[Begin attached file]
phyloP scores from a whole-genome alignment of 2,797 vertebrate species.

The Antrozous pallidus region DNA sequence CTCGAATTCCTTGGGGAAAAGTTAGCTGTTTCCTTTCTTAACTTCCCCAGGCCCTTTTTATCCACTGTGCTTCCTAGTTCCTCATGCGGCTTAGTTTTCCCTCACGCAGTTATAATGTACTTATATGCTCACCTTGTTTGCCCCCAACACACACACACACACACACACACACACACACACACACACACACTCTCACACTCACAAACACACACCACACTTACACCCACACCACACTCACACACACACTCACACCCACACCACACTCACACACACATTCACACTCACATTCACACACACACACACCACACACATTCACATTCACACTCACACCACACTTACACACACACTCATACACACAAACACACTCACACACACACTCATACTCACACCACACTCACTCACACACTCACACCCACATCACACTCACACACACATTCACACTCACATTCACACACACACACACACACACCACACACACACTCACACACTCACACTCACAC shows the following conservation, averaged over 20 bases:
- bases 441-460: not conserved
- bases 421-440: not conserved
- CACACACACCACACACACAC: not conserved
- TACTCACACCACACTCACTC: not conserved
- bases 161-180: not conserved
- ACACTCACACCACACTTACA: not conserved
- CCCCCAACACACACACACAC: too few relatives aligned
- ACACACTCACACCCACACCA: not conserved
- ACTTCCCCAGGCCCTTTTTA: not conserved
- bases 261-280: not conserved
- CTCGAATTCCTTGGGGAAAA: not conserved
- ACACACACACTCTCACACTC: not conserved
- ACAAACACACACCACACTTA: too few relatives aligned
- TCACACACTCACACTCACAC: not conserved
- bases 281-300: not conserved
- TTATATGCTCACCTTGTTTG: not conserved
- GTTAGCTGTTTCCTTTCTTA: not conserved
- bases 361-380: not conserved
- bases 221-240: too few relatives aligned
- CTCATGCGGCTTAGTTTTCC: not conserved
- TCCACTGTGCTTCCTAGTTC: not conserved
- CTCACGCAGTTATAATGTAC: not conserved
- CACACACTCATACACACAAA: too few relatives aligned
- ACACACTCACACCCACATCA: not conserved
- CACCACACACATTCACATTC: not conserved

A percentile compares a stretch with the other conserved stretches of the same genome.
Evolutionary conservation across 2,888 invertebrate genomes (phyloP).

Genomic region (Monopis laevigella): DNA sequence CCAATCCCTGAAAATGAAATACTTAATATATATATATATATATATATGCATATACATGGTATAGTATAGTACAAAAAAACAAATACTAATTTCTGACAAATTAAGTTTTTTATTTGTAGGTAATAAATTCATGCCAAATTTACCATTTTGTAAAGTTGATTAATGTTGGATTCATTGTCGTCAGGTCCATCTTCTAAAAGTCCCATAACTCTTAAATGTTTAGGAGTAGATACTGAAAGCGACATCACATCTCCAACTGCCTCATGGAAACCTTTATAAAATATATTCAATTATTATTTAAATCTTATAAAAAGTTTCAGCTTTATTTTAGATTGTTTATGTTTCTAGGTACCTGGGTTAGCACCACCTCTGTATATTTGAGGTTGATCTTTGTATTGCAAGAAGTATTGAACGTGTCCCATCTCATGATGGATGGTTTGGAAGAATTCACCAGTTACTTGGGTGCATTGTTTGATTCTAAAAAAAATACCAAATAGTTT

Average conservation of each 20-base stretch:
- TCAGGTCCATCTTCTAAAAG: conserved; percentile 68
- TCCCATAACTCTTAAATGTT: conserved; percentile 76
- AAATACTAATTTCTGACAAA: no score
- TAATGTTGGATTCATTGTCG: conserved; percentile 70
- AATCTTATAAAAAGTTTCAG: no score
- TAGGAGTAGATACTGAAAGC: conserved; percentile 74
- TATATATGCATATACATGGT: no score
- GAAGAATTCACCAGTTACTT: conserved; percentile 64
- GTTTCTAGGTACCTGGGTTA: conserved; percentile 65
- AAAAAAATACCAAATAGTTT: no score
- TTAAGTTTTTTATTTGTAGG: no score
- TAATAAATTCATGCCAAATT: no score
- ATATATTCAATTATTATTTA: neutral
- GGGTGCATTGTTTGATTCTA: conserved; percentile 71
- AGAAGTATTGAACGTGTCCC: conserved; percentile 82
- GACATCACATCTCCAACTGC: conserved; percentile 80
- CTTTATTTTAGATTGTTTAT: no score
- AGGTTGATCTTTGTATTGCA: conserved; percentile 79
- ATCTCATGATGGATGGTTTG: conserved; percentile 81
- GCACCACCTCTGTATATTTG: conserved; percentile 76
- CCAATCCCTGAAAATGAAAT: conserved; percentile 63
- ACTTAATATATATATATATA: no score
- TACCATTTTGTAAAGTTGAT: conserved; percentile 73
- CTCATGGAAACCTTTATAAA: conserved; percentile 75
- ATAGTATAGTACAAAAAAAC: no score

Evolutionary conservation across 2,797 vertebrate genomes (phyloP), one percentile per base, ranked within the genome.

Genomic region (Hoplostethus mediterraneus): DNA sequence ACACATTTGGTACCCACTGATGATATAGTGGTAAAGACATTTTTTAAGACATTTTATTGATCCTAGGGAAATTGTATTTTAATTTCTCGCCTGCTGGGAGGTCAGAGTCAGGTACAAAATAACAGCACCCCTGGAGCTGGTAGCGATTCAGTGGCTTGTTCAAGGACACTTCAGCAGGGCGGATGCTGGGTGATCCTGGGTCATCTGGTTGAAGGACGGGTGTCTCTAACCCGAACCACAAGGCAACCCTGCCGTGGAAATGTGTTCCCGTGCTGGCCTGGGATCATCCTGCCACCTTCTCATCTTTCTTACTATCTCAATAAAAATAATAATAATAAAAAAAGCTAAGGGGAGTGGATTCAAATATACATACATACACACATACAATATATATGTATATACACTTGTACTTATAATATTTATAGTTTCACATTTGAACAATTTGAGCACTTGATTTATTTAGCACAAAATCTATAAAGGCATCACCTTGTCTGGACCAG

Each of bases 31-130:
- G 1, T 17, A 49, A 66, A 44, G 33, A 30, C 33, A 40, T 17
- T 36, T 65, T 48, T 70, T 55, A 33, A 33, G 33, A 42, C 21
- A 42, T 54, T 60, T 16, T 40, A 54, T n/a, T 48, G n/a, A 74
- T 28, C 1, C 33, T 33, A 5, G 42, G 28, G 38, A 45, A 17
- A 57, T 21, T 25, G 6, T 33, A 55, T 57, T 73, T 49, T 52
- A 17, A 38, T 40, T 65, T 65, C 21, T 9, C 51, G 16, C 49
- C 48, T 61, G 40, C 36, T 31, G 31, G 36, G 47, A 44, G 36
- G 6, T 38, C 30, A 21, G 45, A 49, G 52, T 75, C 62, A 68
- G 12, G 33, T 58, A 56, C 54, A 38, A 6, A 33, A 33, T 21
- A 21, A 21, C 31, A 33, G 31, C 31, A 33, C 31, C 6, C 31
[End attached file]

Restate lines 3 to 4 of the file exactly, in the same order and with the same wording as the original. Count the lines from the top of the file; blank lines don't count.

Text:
- bases 441-460: not conserved
- bases 421-440: not conserved